Seventh Circuit Limits FACTA Requirements for Truncating Credit Card Numbers on Printed Receipts

20 June 2012 Consumer Class Defense Counsel Blog

In Straaten v. Shell Oil Prods. Co. LLC, 678 F.3d 486 (7th Cir. Ill. 2012) the Seventh Circuit interpreted and clarified the Fair and Accurate Credit Transactions Act (FACTA), 15 USC § 1681c(g) requirement that an electronically printed receipt not display “more than the last 5 digits of the card numbers.” Neither the statute nor the agencies with the authority to interpret the statute, the Federal Trade Commission and the Consumer Financial Protection Bureau, had defined the term.  

15 USC § 681c(g) states: “Except as otherwise provided in this subsection, no person that accepts credit cards or debit cards for the transaction of business shall print more than the last 5 digits of the card number or the expiration date upon any receipt provided to the cardholder at the point of the sale or transaction.”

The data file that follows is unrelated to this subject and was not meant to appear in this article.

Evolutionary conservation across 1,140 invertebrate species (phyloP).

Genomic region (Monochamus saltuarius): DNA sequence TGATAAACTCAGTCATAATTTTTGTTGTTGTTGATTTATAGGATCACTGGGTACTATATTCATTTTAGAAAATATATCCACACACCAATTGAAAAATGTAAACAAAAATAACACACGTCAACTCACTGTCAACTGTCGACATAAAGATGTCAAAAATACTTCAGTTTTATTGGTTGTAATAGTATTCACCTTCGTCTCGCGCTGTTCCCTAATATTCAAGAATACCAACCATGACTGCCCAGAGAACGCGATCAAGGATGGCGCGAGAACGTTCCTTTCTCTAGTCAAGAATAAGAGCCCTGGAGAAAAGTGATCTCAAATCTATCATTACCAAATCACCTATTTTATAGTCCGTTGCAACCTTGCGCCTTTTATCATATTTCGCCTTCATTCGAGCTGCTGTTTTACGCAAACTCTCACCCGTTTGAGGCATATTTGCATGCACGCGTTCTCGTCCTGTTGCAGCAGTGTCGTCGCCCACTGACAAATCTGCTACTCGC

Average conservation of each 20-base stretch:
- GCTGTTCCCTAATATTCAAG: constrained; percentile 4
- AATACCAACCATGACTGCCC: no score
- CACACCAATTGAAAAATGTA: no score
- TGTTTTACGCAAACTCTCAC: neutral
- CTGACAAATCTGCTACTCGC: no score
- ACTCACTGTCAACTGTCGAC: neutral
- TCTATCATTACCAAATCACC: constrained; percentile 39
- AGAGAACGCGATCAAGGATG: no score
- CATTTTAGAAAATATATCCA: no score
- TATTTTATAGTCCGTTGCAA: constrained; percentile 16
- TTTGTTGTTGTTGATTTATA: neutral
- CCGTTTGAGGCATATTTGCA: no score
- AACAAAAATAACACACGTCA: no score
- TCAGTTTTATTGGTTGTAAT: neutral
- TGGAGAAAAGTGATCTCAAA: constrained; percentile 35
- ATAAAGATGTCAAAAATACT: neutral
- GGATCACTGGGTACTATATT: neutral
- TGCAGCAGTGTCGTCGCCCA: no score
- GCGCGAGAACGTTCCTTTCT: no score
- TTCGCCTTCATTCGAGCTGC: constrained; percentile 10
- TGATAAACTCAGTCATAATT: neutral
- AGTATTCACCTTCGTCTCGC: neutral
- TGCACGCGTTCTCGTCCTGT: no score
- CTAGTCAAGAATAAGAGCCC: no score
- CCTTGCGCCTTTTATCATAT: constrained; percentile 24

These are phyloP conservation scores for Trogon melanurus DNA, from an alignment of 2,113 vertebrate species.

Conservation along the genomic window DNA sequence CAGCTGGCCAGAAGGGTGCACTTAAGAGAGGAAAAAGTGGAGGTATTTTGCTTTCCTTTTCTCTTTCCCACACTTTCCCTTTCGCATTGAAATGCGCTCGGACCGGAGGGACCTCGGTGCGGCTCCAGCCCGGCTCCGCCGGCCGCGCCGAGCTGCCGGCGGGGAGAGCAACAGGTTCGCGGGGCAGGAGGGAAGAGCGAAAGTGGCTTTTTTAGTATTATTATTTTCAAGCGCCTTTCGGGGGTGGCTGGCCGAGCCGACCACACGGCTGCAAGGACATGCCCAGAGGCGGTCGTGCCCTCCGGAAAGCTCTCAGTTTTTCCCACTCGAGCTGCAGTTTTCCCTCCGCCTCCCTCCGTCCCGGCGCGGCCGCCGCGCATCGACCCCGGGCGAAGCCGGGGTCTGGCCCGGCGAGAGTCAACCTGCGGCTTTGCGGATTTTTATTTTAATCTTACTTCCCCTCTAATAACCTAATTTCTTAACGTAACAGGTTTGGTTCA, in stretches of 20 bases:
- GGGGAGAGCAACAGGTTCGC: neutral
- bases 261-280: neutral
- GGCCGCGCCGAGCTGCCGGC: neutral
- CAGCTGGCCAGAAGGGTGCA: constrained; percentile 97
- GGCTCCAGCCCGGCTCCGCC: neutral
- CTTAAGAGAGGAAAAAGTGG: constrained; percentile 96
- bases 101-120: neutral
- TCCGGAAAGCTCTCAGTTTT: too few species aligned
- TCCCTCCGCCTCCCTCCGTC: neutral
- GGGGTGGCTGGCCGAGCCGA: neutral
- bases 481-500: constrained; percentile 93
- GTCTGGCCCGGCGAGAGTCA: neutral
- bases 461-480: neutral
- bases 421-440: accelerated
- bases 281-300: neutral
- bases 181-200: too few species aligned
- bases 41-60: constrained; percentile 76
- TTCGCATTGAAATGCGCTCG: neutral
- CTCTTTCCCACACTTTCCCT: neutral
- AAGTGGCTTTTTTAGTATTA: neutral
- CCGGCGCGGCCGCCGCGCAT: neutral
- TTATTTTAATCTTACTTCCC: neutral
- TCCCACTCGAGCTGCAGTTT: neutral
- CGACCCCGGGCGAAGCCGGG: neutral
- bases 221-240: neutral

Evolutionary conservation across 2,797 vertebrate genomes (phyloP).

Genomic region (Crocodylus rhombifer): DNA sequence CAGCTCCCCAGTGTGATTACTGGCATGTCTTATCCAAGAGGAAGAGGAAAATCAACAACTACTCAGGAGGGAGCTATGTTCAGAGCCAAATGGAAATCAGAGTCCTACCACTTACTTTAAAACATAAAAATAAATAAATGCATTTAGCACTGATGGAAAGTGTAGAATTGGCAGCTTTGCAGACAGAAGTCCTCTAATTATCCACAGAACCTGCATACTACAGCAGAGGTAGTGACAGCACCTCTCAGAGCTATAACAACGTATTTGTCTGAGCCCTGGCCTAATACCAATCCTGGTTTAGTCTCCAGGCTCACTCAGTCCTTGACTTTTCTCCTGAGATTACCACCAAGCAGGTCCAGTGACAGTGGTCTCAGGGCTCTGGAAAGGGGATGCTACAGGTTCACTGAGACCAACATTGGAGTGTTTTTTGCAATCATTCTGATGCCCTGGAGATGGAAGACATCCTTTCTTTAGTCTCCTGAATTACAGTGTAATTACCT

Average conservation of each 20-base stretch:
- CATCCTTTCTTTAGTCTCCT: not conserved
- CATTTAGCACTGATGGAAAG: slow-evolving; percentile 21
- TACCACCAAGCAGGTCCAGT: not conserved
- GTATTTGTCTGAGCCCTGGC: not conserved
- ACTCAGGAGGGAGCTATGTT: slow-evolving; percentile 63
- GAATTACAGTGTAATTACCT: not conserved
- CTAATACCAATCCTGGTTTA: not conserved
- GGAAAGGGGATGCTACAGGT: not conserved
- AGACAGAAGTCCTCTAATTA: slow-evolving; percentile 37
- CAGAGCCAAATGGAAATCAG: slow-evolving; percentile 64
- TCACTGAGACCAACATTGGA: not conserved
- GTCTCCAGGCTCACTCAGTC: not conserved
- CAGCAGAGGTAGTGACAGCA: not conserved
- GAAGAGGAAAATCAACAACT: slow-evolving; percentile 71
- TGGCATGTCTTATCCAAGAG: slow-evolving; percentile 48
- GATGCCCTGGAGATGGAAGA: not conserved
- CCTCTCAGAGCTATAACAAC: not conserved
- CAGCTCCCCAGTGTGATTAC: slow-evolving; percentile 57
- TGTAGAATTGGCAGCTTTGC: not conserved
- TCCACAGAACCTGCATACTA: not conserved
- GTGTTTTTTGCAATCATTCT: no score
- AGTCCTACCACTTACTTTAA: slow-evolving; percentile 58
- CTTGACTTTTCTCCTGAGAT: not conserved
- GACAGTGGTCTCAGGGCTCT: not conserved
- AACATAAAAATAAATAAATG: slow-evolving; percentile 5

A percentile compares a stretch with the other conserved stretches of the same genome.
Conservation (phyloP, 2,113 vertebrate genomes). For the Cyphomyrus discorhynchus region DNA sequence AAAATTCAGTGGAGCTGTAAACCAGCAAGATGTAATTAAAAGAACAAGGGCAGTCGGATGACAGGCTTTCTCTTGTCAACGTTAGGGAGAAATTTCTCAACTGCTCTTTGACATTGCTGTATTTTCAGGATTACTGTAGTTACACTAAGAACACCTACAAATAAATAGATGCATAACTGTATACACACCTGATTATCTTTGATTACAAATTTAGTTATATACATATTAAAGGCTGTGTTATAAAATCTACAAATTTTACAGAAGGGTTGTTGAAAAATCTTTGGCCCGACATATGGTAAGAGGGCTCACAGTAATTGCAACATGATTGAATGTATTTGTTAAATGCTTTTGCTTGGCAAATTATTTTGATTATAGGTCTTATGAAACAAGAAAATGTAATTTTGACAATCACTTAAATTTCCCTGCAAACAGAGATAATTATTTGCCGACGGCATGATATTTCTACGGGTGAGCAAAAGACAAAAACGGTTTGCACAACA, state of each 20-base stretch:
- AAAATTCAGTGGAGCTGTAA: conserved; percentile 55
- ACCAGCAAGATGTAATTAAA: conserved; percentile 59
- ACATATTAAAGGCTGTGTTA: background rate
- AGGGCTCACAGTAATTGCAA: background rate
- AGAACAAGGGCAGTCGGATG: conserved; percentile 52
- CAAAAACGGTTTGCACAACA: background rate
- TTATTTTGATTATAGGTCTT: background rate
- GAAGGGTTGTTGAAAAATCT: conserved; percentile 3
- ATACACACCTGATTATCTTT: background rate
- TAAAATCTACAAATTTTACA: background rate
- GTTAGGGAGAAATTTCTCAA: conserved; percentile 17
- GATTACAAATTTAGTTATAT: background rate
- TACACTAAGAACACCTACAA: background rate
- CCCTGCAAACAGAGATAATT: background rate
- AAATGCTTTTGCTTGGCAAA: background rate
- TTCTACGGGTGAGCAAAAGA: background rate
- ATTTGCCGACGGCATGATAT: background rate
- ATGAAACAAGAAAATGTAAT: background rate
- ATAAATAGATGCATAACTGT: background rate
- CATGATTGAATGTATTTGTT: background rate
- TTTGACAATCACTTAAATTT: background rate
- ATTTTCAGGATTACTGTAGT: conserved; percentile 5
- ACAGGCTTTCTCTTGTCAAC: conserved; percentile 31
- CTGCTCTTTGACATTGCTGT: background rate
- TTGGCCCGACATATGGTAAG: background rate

The Plaintiff argued that Shell violated FACTA by printing the last four digits of the customer’s account number rather than the final four numbers on the card’s magnetic strip.  She argued, and the District Court held, that an electronic receipt had to comply with only one specific sequence in order to comply with the act. The Seventh Circuit found that a precise definition of “card numbers” was unnecessary “as long as the receipt contains too few digits to allow identity theft.” The Court made its determination based on the purpose of the statute, rather than the technicalities surrounding it.   

Plaintiff made an argument based on industry standards, stating that the primary account number was an understood term and that Shell’s use of a different number was an unjustifiable variation of this practice. The Court rejected this argument, finding that an “everyone knows” approach was not consistent with the meaning or purpose of the statute or the statutory text of “card number.” Instead, the Court applied a willfulness standard to determine whether Shell’s choice of numbers to print on the receipt was “objectively unreasonable.” It found that this choice was not objectively unreasonable and did not implicate the purpose of FACTA.

In a concurring opinion, Judge Cudahy joined “without reservation the comprehensive majority opinion” and wrote separately to comment on the issue of willfulness. He stated that willfulness would be determined by the objective reasonableness of the interpretation rather than the credentials of individual company evaluators.

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